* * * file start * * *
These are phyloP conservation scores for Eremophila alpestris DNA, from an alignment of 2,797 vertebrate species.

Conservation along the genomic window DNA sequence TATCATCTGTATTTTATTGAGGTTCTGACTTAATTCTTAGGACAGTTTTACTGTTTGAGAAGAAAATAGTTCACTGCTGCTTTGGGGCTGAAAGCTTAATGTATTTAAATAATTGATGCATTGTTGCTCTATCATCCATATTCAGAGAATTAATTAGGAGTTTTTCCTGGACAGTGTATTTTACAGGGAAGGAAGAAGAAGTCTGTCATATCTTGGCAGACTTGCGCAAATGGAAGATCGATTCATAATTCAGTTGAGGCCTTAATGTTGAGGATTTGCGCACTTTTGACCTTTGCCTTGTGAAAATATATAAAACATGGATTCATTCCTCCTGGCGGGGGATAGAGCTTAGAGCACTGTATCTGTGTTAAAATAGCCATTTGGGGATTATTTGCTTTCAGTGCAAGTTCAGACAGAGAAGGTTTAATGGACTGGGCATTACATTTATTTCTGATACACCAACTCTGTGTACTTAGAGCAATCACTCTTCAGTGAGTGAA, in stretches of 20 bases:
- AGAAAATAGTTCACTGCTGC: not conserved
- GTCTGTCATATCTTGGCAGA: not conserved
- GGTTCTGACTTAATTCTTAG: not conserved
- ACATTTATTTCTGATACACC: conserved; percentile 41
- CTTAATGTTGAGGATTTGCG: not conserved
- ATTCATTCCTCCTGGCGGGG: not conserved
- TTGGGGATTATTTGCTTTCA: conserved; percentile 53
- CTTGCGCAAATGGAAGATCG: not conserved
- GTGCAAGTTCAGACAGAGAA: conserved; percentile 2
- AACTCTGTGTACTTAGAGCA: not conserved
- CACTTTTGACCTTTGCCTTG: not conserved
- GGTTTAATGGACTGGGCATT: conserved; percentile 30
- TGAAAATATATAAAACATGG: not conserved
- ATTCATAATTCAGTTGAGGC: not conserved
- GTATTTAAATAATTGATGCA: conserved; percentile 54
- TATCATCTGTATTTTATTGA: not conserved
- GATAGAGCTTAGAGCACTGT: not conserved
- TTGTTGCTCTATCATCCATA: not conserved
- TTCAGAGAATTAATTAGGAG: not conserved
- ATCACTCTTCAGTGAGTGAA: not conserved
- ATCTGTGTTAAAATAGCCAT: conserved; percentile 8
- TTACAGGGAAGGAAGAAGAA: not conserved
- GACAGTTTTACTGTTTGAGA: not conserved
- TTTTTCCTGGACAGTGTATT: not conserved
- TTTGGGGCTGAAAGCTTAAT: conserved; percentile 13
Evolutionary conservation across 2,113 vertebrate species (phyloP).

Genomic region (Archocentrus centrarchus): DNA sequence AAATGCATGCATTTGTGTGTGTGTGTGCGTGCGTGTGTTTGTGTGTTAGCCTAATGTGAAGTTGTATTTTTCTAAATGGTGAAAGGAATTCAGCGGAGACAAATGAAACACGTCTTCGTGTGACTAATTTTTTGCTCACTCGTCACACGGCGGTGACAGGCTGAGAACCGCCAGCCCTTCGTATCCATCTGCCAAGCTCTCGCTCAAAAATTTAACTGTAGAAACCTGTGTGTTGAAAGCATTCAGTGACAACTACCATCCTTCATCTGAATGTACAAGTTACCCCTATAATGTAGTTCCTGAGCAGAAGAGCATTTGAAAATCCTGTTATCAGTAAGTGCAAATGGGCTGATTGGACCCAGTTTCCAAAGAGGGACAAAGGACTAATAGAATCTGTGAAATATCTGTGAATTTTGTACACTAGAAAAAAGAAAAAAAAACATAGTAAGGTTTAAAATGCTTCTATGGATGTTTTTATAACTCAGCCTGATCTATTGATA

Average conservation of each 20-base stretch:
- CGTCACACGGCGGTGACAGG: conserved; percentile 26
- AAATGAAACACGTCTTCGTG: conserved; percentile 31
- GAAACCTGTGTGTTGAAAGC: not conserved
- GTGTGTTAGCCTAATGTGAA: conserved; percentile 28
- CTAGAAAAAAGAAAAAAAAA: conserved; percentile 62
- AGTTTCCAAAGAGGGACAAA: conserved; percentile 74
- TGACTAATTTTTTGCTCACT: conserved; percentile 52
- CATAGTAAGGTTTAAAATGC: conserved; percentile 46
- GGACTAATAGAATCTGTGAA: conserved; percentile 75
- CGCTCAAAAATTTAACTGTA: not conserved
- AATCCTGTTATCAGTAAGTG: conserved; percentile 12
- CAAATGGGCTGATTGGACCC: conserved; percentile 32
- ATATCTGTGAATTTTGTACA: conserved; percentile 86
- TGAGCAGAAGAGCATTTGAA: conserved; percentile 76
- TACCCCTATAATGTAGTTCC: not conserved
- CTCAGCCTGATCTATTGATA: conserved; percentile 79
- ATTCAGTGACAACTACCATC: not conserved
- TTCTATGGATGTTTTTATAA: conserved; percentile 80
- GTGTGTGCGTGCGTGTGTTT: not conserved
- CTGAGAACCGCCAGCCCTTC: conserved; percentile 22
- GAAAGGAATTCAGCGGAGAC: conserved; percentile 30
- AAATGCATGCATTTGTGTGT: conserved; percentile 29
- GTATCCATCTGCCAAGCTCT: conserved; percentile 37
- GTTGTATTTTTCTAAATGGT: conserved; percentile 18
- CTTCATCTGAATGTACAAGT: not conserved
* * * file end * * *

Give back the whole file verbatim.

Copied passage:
These are phyloP conservation scores for Eremophila alpestris DNA, from an alignment of 2,797 vertebrate species.

Conservation along the genomic window DNA sequence TATCATCTGTATTTTATTGAGGTTCTGACTTAATTCTTAGGACAGTTTTACTGTTTGAGAAGAAAATAGTTCACTGCTGCTTTGGGGCTGAAAGCTTAATGTATTTAAATAATTGATGCATTGTTGCTCTATCATCCATATTCAGAGAATTAATTAGGAGTTTTTCCTGGACAGTGTATTTTACAGGGAAGGAAGAAGAAGTCTGTCATATCTTGGCAGACTTGCGCAAATGGAAGATCGATTCATAATTCAGTTGAGGCCTTAATGTTGAGGATTTGCGCACTTTTGACCTTTGCCTTGTGAAAATATATAAAACATGGATTCATTCCTCCTGGCGGGGGATAGAGCTTAGAGCACTGTATCTGTGTTAAAATAGCCATTTGGGGATTATTTGCTTTCAGTGCAAGTTCAGACAGAGAAGGTTTAATGGACTGGGCATTACATTTATTTCTGATACACCAACTCTGTGTACTTAGAGCAATCACTCTTCAGTGAGTGAA, in stretches of 20 bases:
- AGAAAATAGTTCACTGCTGC: not conserved
- GTCTGTCATATCTTGGCAGA: not conserved
- GGTTCTGACTTAATTCTTAG: not conserved
- ACATTTATTTCTGATACACC: conserved; percentile 41
- CTTAATGTTGAGGATTTGCG: not conserved
- ATTCATTCCTCCTGGCGGGG: not conserved
- TTGGGGATTATTTGCTTTCA: conserved; percentile 53
- CTTGCGCAAATGGAAGATCG: not conserved
- GTGCAAGTTCAGACAGAGAA: conserved; percentile 2
- AACTCTGTGTACTTAGAGCA: not conserved
- CACTTTTGACCTTTGCCTTG: not conserved
- GGTTTAATGGACTGGGCATT: conserved; percentile 30
- TGAAAATATATAAAACATGG: not conserved
- ATTCATAATTCAGTTGAGGC: not conserved
- GTATTTAAATAATTGATGCA: conserved; percentile 54
- TATCATCTGTATTTTATTGA: not conserved
- GATAGAGCTTAGAGCACTGT: not conserved
- TTGTTGCTCTATCATCCATA: not conserved
- TTCAGAGAATTAATTAGGAG: not conserved
- ATCACTCTTCAGTGAGTGAA: not conserved
- ATCTGTGTTAAAATAGCCAT: conserved; percentile 8
- TTACAGGGAAGGAAGAAGAA: not conserved
- GACAGTTTTACTGTTTGAGA: not conserved
- TTTTTCCTGGACAGTGTATT: not conserved
- TTTGGGGCTGAAAGCTTAAT: conserved; percentile 13
Evolutionary conservation across 2,113 vertebrate species (phyloP).

Genomic region (Archocentrus centrarchus): DNA sequence AAATGCATGCATTTGTGTGTGTGTGTGCGTGCGTGTGTTTGTGTGTTAGCCTAATGTGAAGTTGTATTTTTCTAAATGGTGAAAGGAATTCAGCGGAGACAAATGAAACACGTCTTCGTGTGACTAATTTTTTGCTCACTCGTCACACGGCGGTGACAGGCTGAGAACCGCCAGCCCTTCGTATCCATCTGCCAAGCTCTCGCTCAAAAATTTAACTGTAGAAACCTGTGTGTTGAAAGCATTCAGTGACAACTACCATCCTTCATCTGAATGTACAAGTTACCCCTATAATGTAGTTCCTGAGCAGAAGAGCATTTGAAAATCCTGTTATCAGTAAGTGCAAATGGGCTGATTGGACCCAGTTTCCAAAGAGGGACAAAGGACTAATAGAATCTGTGAAATATCTGTGAATTTTGTACACTAGAAAAAAGAAAAAAAAACATAGTAAGGTTTAAAATGCTTCTATGGATGTTTTTATAACTCAGCCTGATCTATTGATA

Average conservation of each 20-base stretch:
- CGTCACACGGCGGTGACAGG: conserved; percentile 26
- AAATGAAACACGTCTTCGTG: conserved; percentile 31
- GAAACCTGTGTGTTGAAAGC: not conserved
- GTGTGTTAGCCTAATGTGAA: conserved; percentile 28
- CTAGAAAAAAGAAAAAAAAA: conserved; percentile 62
- AGTTTCCAAAGAGGGACAAA: conserved; percentile 74
- TGACTAATTTTTTGCTCACT: conserved; percentile 52
- CATAGTAAGGTTTAAAATGC: conserved; percentile 46
- GGACTAATAGAATCTGTGAA: conserved; percentile 75
- CGCTCAAAAATTTAACTGTA: not conserved
- AATCCTGTTATCAGTAAGTG: conserved; percentile 12
- CAAATGGGCTGATTGGACCC: conserved; percentile 32
- ATATCTGTGAATTTTGTACA: conserved; percentile 86
- TGAGCAGAAGAGCATTTGAA: conserved; percentile 76
- TACCCCTATAATGTAGTTCC: not conserved
- CTCAGCCTGATCTATTGATA: conserved; percentile 79
- ATTCAGTGACAACTACCATC: not conserved
- TTCTATGGATGTTTTTATAA: conserved; percentile 80
- GTGTGTGCGTGCGTGTGTTT: not conserved
- CTGAGAACCGCCAGCCCTTC: conserved; percentile 22
- GAAAGGAATTCAGCGGAGAC: conserved; percentile 30
- AAATGCATGCATTTGTGTGT: conserved; percentile 29
- GTATCCATCTGCCAAGCTCT: conserved; percentile 37
- GTTGTATTTTTCTAAATGGT: conserved; percentile 18
- CTTCATCTGAATGTACAAGT: not conserved